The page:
Jackie Brown (1997) – Directed by Quentin Tarantino – Starring Pam Grier, Samuel L. Jackson, Robert Forster, Michael Keaton, Bridget Fonda, Robert De Niro, and Chris Tucker.
JACKIE BROWN is cinematic bourbon, a seductively slow burn punctuated by hard shots of action. It is likely Tarantino’s least revered film (with the possible exception of DEATH PROOF), perhaps because coming off the landmark PULP FICTION and RESERVOIR DOGS (the director’s first film), JACKIE BROWN is stylized in a completely different manner. Where the first two films exuded cool because Tarantino put his cinematic style front and center, JACKIE BROWN exudes cool because of Pam Grier and Robert Forster. Unlike the new energy seen DOGS and PULP, Grier and Forster give BROWN a worn, experienced energy that stands in direct contrast to Tarantino’s earlier films; where DOGS and PULP feel new, BROWN feels comfortable.
Because of this, it is the least “Tarantino” of all Tarantino films, but it is also one of his best. In no other film does Tarantino get the subtlety of performances that he gets here from his remarkably small cast. Besides Grier and Forster, Samuel Jackson, Robert DeNiro, and Michael Keaton are all excellent, and Bridget Fonda gives one of those performances that makes you realize we’d all have been better off if she’d had Sandra Bullock’s popularity.
Think about this, too, when you’re watching JACKIE BROWN – it might very well go down as containing the last great movie performances from Grier, Forster, Keaton, Fonda, and even the once-great Robert DeNiro, who has spent most of his time since 1997 making either predictable crime movies or parodying himself in comedies.
But here, together, with the strength of a Leonard story and Tarantino script as the foundation and the direction of Tarantino putting them on the screen, all of them remind you how great they could all be when the stars aligned.
It’s shocking how much of DeNiro’s screen time is spent simply sitting there, looking slightly bored and completely unsure of himself (befitting a man just out of prison), listening to either Jackson’s Ordell or Fonda’s Melanie. While that doesn’t give DeNiro many opportunities to chew scenes, it’s a fantastic, understated performance.
Even Keaton, who plays the same role in the following year’s also-a-classic OUT OF SIGHT (1998, Steven Soderbergh) as he does here is immeasurably better in BROWN. For as much as I love Soderbergh’s Leonard adaptation, he turns Keaton’s Ray Nicolette into a chump, existing only to make us understand why Karen Sisco would risk her career by laying down with a criminal.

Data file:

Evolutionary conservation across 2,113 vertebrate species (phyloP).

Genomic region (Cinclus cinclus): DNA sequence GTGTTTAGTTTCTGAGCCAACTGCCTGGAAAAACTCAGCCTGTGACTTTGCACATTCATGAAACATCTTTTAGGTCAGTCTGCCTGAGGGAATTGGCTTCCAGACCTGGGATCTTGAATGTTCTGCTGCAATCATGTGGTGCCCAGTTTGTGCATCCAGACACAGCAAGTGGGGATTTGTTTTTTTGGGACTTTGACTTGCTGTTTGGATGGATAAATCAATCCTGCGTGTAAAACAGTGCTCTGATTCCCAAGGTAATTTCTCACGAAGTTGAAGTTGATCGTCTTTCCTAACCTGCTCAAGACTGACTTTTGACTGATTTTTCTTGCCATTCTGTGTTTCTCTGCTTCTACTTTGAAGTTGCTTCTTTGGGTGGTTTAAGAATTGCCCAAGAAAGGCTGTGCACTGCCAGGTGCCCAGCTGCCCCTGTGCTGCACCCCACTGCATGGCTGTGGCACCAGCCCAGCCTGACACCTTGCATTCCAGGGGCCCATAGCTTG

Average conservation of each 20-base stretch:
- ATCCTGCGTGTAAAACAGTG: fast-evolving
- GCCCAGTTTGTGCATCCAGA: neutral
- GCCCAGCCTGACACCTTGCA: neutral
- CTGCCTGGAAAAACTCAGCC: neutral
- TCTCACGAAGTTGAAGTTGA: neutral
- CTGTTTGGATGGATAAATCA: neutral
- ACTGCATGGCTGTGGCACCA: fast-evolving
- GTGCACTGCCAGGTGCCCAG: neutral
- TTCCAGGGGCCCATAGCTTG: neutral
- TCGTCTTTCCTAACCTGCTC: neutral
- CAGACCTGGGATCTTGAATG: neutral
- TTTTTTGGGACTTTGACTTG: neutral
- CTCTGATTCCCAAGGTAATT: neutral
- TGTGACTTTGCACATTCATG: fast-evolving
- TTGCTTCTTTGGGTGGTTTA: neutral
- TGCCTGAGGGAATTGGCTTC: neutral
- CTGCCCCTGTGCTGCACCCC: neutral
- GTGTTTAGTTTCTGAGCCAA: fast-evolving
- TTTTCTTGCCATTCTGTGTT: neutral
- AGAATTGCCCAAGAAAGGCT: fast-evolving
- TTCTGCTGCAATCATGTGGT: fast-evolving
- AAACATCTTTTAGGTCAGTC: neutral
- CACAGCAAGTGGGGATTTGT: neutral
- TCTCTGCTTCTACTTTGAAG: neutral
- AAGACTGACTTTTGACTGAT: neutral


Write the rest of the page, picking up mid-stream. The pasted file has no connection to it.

What’s most impressive to me about JACKIE BROWN is not only the restraint that Tarantino shows but the professionalism of understanding what it takes to get this source material onto the screen. When he changes Leonard’s novel (RUM PUNCH), it’s done to respect Leonard’s approach and feel rather than to satisfy his own ego. As he’s quoted on the alternate sub-title track, Tarantino moves the story to LA from Miami because he doesn’t know Leonard’s Miami as intimately as the novelist does, but he does know LA as well as Leonard knows Miami, and that’s the only way he can keep the feel of the film authentic.
The real strength of the film is the performances of Grier and Forster, who’s characters are old enough to have seen everything, cool enough to know how to handle themselves, and experienced enough to know when they’re up against it. Grier imbues Jackie as a woman with cracks in that veneer; it might take a lot to get that facade to crack, but it can and does. For as much as Jackie has seen and done, for as cool as that experience allows her to be, it’s all underscored with a palpable fear of having to start her already broken life all over again.
The plot exists to spin character relationships into conflicting threesomes. Characters are continuously caught between two options that have only one real outcome: Forster’s Max has Jackie’s plight and Ordell’s retribution, but you know he’s going to side with Jackie. DeNiro’s Louis has Ordell and Melanie, but you know he’s going to side with Melanie. Jackie has Nicolette and Ordell, but you know she’s going to side with Nicolette. Melanie tries to create a conflicted threesome with Louis and Ordell, but you know she’s going to self-destruct. All of this makes the film less about choice as it does consequence, but it’s not even the actual consequence that’s the focus as much as it is the focus on potential consequence.
Maybe it’s working with such strong and respected (to him) source material, but Tarantino is at his most relaxed as a director here. When Tarantino is at his comparative worst (which is still pretty good), it’s when he falls in love with his ability to be flashy and shades-wearing cool as opposed to the non-shades, Steve McQueen cool evidenced by Forster in BROWN. There are still plenty of nods to his usual bag of tricks, but those nods are largely visual instead of verbal, and even they they’re understated. On the whole, Tarantino is content to let the actors dominate this understated ride. The result is a confident, relaxed masterpiece.